Can you define the word schoen schoen

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Asked

please versus please

The fixed phrase "please nice" is very common in different degrees of meaning, but according to Duden, like "thank you", it is always written separately. We wanted from Dr. Werner Scholze-Stubenrecht find out why this is so.

Question:
According to Duden, the turn will be you are welcome Written separately, unless the nouns are used (the) here you go is present. However, "please," is apparently often seen as an adverb; This is also the case in Brockhaus Wahrig's German dictionary, which has its own entry for “please”. And in the "Duden - The Great Dictionary of the German Language" there is an example sentence for another lemma: "What should you derive from it?" (Taz 2. 7. 90, 14). How do the divergent views of Duden and Wahrig come about? Could it be that the truth here makes a fine distinction between cases like the taz quote and "I would like to have some ice cream, please"?
Julian von Heyl ,korkturen.de

Answer:
The spelling dude lists "please nice" for the first time in its 15th edition in 1961. The hyphenation is due to the fact that the politeness formula "please" was created as an abbreviation of "I please" and the "nice" can only be an independent adverb.

In the meantime, the combination of both words in writing is often found in combination in certain contexts; it then means something like "if I may ask". The Duden, however, is rather hesitant to declare a new spelling standard for such developments; Truig probably had fewer problems with that.

Whether we will use a compilation for the already recognizable differentiation of meanings in cases such as "What should you derive from this" in future editions of our dictionaries will be discussed in the editorial office.
Dr. Werner Scholze-Stubenrecht, head of the Duden editorial team

Julian von Heyl on March 24th, 2015 | Comments (5) | Visits: 34268

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Comments

1 Marco M.

Oh no, please don't please.

I am quite right that the Duden is hesitant this time. I would be even more "right" if popular dictionaries did not quickly accept what is generally accepted. Then we hardly need any rules and could proceed according to the principle "the main thing is that what is meant is understood". As if the majority opinion decided that one and one result in three, whereupon this could be looked up in the coming generations of mathematics textbooks.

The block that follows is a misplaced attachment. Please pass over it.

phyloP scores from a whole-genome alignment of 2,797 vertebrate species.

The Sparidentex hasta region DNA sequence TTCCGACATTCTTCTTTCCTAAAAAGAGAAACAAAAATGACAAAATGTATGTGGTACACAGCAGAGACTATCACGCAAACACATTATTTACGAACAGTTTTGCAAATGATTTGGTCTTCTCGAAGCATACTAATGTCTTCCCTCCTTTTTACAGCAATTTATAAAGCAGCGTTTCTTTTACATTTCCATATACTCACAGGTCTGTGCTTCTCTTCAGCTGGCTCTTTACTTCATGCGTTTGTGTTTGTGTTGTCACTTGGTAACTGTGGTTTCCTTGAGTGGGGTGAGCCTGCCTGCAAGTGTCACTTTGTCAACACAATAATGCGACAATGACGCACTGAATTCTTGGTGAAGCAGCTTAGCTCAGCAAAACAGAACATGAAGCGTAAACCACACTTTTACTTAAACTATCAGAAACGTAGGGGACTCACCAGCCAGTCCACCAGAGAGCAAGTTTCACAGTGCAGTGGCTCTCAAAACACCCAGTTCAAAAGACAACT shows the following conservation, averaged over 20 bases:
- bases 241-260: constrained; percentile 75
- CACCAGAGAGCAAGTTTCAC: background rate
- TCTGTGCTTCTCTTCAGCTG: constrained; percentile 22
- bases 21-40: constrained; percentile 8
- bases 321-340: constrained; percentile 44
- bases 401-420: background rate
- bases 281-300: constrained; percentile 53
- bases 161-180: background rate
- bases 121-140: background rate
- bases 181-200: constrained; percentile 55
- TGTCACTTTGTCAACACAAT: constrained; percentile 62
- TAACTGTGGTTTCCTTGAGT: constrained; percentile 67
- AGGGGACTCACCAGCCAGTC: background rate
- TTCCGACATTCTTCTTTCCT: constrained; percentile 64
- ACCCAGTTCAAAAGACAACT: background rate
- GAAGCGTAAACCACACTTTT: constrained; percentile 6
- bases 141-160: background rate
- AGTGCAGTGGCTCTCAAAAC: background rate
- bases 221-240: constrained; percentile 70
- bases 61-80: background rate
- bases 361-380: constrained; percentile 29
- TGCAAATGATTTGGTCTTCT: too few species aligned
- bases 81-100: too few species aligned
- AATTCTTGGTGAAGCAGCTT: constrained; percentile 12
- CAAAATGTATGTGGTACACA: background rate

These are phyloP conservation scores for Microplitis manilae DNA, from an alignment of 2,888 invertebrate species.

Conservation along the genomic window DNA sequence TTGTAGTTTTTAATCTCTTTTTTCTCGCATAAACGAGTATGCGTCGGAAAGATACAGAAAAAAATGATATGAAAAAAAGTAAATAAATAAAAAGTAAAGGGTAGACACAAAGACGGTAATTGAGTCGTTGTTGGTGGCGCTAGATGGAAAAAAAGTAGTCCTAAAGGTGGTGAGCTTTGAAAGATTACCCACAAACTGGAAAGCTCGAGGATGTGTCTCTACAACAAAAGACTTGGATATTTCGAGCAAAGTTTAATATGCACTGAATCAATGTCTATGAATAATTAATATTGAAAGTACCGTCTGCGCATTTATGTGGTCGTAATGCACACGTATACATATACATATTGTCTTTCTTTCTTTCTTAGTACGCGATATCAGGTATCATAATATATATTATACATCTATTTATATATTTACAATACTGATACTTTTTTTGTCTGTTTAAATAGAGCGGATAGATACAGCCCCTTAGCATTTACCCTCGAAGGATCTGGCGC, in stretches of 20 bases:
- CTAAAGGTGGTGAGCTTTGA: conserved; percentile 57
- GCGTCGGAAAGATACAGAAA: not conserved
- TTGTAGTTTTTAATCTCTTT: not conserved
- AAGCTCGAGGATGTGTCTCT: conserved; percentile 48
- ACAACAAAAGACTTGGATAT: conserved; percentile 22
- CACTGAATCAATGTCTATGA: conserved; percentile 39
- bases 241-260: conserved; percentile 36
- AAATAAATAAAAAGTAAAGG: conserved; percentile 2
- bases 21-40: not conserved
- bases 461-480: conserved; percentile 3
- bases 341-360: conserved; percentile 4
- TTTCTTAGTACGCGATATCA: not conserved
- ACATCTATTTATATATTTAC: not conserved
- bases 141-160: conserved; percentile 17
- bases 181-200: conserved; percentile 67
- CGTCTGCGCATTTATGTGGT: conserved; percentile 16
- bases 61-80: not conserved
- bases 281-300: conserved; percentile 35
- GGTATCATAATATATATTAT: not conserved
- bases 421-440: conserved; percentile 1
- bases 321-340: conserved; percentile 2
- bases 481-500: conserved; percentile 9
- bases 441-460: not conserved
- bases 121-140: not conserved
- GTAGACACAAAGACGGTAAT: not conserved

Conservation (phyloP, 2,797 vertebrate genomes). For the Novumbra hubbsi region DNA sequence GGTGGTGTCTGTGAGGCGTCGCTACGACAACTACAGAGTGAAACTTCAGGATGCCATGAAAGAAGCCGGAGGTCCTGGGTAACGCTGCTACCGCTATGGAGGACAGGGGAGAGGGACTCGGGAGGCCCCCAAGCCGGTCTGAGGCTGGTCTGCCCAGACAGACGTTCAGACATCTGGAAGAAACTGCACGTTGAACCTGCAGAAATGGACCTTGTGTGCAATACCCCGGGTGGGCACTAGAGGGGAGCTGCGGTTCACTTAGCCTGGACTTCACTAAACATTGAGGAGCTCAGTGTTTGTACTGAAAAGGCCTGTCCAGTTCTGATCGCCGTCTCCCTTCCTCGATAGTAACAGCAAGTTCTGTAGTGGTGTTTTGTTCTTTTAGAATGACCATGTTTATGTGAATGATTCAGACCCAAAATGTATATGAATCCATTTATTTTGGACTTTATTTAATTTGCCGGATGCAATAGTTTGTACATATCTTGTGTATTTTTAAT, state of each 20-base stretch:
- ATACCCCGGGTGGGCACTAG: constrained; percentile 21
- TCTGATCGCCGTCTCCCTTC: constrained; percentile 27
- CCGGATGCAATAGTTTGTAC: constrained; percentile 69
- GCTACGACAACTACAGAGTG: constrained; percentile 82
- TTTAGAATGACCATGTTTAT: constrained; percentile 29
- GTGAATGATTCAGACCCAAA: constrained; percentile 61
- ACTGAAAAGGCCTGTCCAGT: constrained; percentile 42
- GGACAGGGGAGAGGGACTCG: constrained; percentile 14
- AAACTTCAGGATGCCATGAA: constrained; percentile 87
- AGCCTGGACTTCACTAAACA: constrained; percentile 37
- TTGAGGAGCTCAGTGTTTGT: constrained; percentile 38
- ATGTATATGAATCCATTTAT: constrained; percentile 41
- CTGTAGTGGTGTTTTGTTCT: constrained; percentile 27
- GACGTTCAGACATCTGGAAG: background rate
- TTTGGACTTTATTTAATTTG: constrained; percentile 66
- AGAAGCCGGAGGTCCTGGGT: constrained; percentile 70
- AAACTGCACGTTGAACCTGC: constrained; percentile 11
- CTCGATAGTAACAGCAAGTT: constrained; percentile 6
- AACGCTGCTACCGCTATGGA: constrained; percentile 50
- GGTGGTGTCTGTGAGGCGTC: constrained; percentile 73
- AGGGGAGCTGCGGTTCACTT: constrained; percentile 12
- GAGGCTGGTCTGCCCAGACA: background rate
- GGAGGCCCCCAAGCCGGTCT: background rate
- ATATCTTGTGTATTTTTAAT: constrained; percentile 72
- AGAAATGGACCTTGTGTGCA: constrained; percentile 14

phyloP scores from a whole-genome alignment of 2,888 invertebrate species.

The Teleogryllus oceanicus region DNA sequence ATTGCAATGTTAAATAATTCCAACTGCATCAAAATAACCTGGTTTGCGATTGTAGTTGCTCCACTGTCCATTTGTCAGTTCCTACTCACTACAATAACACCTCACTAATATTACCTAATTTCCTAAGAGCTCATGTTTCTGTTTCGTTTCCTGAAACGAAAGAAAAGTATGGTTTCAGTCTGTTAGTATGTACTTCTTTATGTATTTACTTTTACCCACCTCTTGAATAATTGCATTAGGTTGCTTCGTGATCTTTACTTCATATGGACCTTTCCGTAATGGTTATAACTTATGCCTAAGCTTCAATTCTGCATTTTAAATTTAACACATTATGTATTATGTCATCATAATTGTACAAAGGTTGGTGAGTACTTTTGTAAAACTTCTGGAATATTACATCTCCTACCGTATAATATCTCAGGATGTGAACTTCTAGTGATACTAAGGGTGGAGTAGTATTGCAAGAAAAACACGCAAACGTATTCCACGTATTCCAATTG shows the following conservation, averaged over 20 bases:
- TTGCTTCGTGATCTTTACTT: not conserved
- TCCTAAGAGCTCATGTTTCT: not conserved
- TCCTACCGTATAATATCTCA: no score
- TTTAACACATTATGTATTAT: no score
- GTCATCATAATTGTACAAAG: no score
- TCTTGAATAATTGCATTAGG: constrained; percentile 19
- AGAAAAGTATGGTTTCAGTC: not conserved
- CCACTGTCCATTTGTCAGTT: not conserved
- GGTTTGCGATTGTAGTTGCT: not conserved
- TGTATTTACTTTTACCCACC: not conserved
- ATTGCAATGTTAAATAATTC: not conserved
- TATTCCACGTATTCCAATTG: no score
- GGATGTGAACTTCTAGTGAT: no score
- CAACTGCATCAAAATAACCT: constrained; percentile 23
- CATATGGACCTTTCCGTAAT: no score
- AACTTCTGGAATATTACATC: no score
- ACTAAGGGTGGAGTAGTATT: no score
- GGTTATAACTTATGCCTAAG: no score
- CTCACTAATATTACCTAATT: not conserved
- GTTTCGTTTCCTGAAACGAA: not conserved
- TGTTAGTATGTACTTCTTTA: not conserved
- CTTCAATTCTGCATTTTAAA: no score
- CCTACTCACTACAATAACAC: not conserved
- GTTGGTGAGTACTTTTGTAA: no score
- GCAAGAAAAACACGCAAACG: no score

Oh yes, please don't please. Otherwise I will write very much from tomorrow, please.

PS: That was of course stilted and formulated with fun, if not without seriousness. And the Duden can certainly take up new words quickly. For me it is more about the thoughtful content of an expression - one could argue about its format and aesthetics later.

Written by Marco M. on 5/18/15 5:23 PM

2 Oliver Schubert

I don't think the separation makes sense, as is the case with many other words. The connection results in a separate sense of the word in itself, which a separation (which can then be interpreted as desired) can never and never have. "Please beautiful" and "Please very much" can be understood as such, like "actor" or other artificial words. The ratio is not always the top priority, but also the feeling for the language and the aesthetics. A connected word is invulnerable as such and cannot be used multiple times - that is, UNIQUE. That never hurts. To eradicate it is tantamount to impoverishing our language.
And the former Bavarian minister of education just recently (in August 2015) put it in a nutshell: He considers the spelling reform to be a hasty and not complete, but largely unnecessary reform. A reform, as it is now showing, the way it was introduced has only created confusion and dissatisfaction. The identity of a language was attacked because too many changes were wanted at the same time. New words and changes are never ordered by the Mufti - but in the system, through people, with people - see the following example! And, if by decree, always in small doses. The spelling reform should not have been carried out to this extent. Unfortunately, our ministers of education did not have the clear view on this point either. Thank you Mr. Zehetmeyer for your comment.